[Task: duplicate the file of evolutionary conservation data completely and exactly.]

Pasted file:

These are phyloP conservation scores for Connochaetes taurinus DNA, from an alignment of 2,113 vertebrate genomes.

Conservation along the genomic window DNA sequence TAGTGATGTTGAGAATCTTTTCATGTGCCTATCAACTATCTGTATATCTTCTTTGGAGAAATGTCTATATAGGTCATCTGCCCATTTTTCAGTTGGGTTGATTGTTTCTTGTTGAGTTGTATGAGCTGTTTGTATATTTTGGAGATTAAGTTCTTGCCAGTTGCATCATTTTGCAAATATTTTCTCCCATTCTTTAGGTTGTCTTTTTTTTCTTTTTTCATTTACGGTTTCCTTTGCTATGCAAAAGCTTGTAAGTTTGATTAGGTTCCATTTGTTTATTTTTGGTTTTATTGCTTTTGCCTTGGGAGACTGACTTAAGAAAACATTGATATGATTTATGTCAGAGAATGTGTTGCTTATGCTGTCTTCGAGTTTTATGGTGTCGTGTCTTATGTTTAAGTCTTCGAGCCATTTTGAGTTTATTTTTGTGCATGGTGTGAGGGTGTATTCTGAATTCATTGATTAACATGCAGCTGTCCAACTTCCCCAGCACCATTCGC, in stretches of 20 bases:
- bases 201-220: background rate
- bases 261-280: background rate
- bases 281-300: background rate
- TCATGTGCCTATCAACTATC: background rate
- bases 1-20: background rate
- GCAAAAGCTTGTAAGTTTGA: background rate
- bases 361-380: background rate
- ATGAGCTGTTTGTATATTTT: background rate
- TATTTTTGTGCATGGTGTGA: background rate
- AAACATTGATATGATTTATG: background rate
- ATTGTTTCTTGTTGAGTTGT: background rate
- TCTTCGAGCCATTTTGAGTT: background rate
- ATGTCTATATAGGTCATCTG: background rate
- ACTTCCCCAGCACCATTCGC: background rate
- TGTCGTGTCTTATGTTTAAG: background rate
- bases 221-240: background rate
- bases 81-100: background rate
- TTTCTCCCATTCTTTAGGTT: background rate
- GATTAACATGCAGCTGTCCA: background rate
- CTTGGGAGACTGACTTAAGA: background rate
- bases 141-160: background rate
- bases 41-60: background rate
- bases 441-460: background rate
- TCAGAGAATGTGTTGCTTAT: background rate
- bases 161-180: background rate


These are phyloP conservation scores for Connochaetes taurinus DNA, from an alignment of 2,113 vertebrate genomes.

Conservation along the genomic window DNA sequence TAGTGATGTTGAGAATCTTTTCATGTGCCTATCAACTATCTGTATATCTTCTTTGGAGAAATGTCTATATAGGTCATCTGCCCATTTTTCAGTTGGGTTGATTGTTTCTTGTTGAGTTGTATGAGCTGTTTGTATATTTTGGAGATTAAGTTCTTGCCAGTTGCATCATTTTGCAAATATTTTCTCCCATTCTTTAGGTTGTCTTTTTTTTCTTTTTTCATTTACGGTTTCCTTTGCTATGCAAAAGCTTGTAAGTTTGATTAGGTTCCATTTGTTTATTTTTGGTTTTATTGCTTTTGCCTTGGGAGACTGACTTAAGAAAACATTGATATGATTTATGTCAGAGAATGTGTTGCTTATGCTGTCTTCGAGTTTTATGGTGTCGTGTCTTATGTTTAAGTCTTCGAGCCATTTTGAGTTTATTTTTGTGCATGGTGTGAGGGTGTATTCTGAATTCATTGATTAACATGCAGCTGTCCAACTTCCCCAGCACCATTCGC, in stretches of 20 bases:
- bases 201-220: background rate
- bases 261-280: background rate
- bases 281-300: background rate
- TCATGTGCCTATCAACTATC: background rate
- bases 1-20: background rate
- GCAAAAGCTTGTAAGTTTGA: background rate
- bases 361-380: background rate
- ATGAGCTGTTTGTATATTTT: background rate
- TATTTTTGTGCATGGTGTGA: background rate
- AAACATTGATATGATTTATG: background rate
- ATTGTTTCTTGTTGAGTTGT: background rate
- TCTTCGAGCCATTTTGAGTT: background rate
- ATGTCTATATAGGTCATCTG: background rate
- ACTTCCCCAGCACCATTCGC: background rate
- TGTCGTGTCTTATGTTTAAG: background rate
- bases 221-240: background rate
- bases 81-100: background rate
- TTTCTCCCATTCTTTAGGTT: background rate
- GATTAACATGCAGCTGTCCA: background rate
- CTTGGGAGACTGACTTAAGA: background rate
- bases 141-160: background rate
- bases 41-60: background rate
- bases 441-460: background rate
- TCAGAGAATGTGTTGCTTAT: background rate
- bases 161-180: background rate